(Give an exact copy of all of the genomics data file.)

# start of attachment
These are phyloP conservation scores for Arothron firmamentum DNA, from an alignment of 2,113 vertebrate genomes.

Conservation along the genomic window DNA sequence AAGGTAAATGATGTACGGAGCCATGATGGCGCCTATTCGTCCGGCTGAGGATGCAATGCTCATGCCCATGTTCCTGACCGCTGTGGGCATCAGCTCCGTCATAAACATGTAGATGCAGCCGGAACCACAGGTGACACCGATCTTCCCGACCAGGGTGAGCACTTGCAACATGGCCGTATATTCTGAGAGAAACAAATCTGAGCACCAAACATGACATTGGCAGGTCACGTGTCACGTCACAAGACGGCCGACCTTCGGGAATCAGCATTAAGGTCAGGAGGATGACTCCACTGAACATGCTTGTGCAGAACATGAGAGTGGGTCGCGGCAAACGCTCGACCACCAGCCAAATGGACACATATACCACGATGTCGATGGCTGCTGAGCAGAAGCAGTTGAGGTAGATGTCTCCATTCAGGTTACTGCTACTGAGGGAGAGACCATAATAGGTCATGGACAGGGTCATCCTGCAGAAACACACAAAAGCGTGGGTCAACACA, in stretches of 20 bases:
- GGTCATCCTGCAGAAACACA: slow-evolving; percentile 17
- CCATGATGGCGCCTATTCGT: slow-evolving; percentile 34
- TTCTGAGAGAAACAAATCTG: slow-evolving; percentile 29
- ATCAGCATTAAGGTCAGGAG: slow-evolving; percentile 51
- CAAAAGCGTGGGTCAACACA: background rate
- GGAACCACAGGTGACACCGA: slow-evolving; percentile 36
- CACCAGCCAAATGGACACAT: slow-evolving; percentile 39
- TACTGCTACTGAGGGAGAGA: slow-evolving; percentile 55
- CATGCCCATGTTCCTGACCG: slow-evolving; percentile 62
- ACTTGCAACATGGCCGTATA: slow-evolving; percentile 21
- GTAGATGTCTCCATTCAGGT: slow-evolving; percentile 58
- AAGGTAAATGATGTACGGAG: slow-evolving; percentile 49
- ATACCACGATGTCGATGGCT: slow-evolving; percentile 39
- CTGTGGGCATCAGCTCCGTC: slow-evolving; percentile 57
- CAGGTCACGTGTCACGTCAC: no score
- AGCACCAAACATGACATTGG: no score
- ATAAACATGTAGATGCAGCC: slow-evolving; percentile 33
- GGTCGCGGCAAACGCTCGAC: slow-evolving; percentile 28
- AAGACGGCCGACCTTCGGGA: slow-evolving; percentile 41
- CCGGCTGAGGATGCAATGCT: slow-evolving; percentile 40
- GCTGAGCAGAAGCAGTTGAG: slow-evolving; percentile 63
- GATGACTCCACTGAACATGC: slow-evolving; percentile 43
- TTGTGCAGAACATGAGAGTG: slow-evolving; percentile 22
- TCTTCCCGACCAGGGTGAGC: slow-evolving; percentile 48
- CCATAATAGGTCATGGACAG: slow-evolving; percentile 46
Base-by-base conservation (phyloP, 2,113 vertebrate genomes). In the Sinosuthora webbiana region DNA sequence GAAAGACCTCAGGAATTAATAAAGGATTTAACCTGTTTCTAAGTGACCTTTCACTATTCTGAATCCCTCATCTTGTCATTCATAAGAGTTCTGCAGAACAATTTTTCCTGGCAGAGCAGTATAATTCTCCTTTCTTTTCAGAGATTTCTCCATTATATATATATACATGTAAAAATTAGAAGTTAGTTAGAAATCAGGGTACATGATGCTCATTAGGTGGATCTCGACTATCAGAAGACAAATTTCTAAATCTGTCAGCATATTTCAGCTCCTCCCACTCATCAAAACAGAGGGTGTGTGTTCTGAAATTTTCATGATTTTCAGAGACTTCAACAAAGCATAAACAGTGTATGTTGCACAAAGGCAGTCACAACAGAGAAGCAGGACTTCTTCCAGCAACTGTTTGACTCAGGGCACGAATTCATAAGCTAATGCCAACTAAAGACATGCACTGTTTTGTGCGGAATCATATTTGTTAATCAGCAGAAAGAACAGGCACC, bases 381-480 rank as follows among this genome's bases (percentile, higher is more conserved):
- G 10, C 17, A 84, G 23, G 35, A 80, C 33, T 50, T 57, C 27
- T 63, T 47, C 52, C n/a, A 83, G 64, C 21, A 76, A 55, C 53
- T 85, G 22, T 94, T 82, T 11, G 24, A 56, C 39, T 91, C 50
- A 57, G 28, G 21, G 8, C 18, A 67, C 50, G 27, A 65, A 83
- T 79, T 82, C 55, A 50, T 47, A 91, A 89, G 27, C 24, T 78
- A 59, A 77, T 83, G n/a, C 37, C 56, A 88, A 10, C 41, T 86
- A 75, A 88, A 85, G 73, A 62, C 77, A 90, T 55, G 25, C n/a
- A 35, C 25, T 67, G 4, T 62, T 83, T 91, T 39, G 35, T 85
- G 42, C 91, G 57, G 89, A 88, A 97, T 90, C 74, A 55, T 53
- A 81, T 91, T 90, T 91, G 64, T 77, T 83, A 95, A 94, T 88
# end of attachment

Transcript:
These are phyloP conservation scores for Arothron firmamentum DNA, from an alignment of 2,113 vertebrate genomes.

Conservation along the genomic window DNA sequence AAGGTAAATGATGTACGGAGCCATGATGGCGCCTATTCGTCCGGCTGAGGATGCAATGCTCATGCCCATGTTCCTGACCGCTGTGGGCATCAGCTCCGTCATAAACATGTAGATGCAGCCGGAACCACAGGTGACACCGATCTTCCCGACCAGGGTGAGCACTTGCAACATGGCCGTATATTCTGAGAGAAACAAATCTGAGCACCAAACATGACATTGGCAGGTCACGTGTCACGTCACAAGACGGCCGACCTTCGGGAATCAGCATTAAGGTCAGGAGGATGACTCCACTGAACATGCTTGTGCAGAACATGAGAGTGGGTCGCGGCAAACGCTCGACCACCAGCCAAATGGACACATATACCACGATGTCGATGGCTGCTGAGCAGAAGCAGTTGAGGTAGATGTCTCCATTCAGGTTACTGCTACTGAGGGAGAGACCATAATAGGTCATGGACAGGGTCATCCTGCAGAAACACACAAAAGCGTGGGTCAACACA, in stretches of 20 bases:
- GGTCATCCTGCAGAAACACA: slow-evolving; percentile 17
- CCATGATGGCGCCTATTCGT: slow-evolving; percentile 34
- TTCTGAGAGAAACAAATCTG: slow-evolving; percentile 29
- ATCAGCATTAAGGTCAGGAG: slow-evolving; percentile 51
- CAAAAGCGTGGGTCAACACA: background rate
- GGAACCACAGGTGACACCGA: slow-evolving; percentile 36
- CACCAGCCAAATGGACACAT: slow-evolving; percentile 39
- TACTGCTACTGAGGGAGAGA: slow-evolving; percentile 55
- CATGCCCATGTTCCTGACCG: slow-evolving; percentile 62
- ACTTGCAACATGGCCGTATA: slow-evolving; percentile 21
- GTAGATGTCTCCATTCAGGT: slow-evolving; percentile 58
- AAGGTAAATGATGTACGGAG: slow-evolving; percentile 49
- ATACCACGATGTCGATGGCT: slow-evolving; percentile 39
- CTGTGGGCATCAGCTCCGTC: slow-evolving; percentile 57
- CAGGTCACGTGTCACGTCAC: no score
- AGCACCAAACATGACATTGG: no score
- ATAAACATGTAGATGCAGCC: slow-evolving; percentile 33
- GGTCGCGGCAAACGCTCGAC: slow-evolving; percentile 28
- AAGACGGCCGACCTTCGGGA: slow-evolving; percentile 41
- CCGGCTGAGGATGCAATGCT: slow-evolving; percentile 40
- GCTGAGCAGAAGCAGTTGAG: slow-evolving; percentile 63
- GATGACTCCACTGAACATGC: slow-evolving; percentile 43
- TTGTGCAGAACATGAGAGTG: slow-evolving; percentile 22
- TCTTCCCGACCAGGGTGAGC: slow-evolving; percentile 48
- CCATAATAGGTCATGGACAG: slow-evolving; percentile 46
Base-by-base conservation (phyloP, 2,113 vertebrate genomes). In the Sinosuthora webbiana region DNA sequence GAAAGACCTCAGGAATTAATAAAGGATTTAACCTGTTTCTAAGTGACCTTTCACTATTCTGAATCCCTCATCTTGTCATTCATAAGAGTTCTGCAGAACAATTTTTCCTGGCAGAGCAGTATAATTCTCCTTTCTTTTCAGAGATTTCTCCATTATATATATATACATGTAAAAATTAGAAGTTAGTTAGAAATCAGGGTACATGATGCTCATTAGGTGGATCTCGACTATCAGAAGACAAATTTCTAAATCTGTCAGCATATTTCAGCTCCTCCCACTCATCAAAACAGAGGGTGTGTGTTCTGAAATTTTCATGATTTTCAGAGACTTCAACAAAGCATAAACAGTGTATGTTGCACAAAGGCAGTCACAACAGAGAAGCAGGACTTCTTCCAGCAACTGTTTGACTCAGGGCACGAATTCATAAGCTAATGCCAACTAAAGACATGCACTGTTTTGTGCGGAATCATATTTGTTAATCAGCAGAAAGAACAGGCACC, bases 381-480 rank as follows among this genome's bases (percentile, higher is more conserved):
- G 10, C 17, A 84, G 23, G 35, A 80, C 33, T 50, T 57, C 27
- T 63, T 47, C 52, C n/a, A 83, G 64, C 21, A 76, A 55, C 53
- T 85, G 22, T 94, T 82, T 11, G 24, A 56, C 39, T 91, C 50
- A 57, G 28, G 21, G 8, C 18, A 67, C 50, G 27, A 65, A 83
- T 79, T 82, C 55, A 50, T 47, A 91, A 89, G 27, C 24, T 78
- A 59, A 77, T 83, G n/a, C 37, C 56, A 88, A 10, C 41, T 86
- A 75, A 88, A 85, G 73, A 62, C 77, A 90, T 55, G 25, C n/a
- A 35, C 25, T 67, G 4, T 62, T 83, T 91, T 39, G 35, T 85
- G 42, C 91, G 57, G 89, A 88, A 97, T 90, C 74, A 55, T 53
- A 81, T 91, T 90, T 91, G 64, T 77, T 83, A 95, A 94, T 88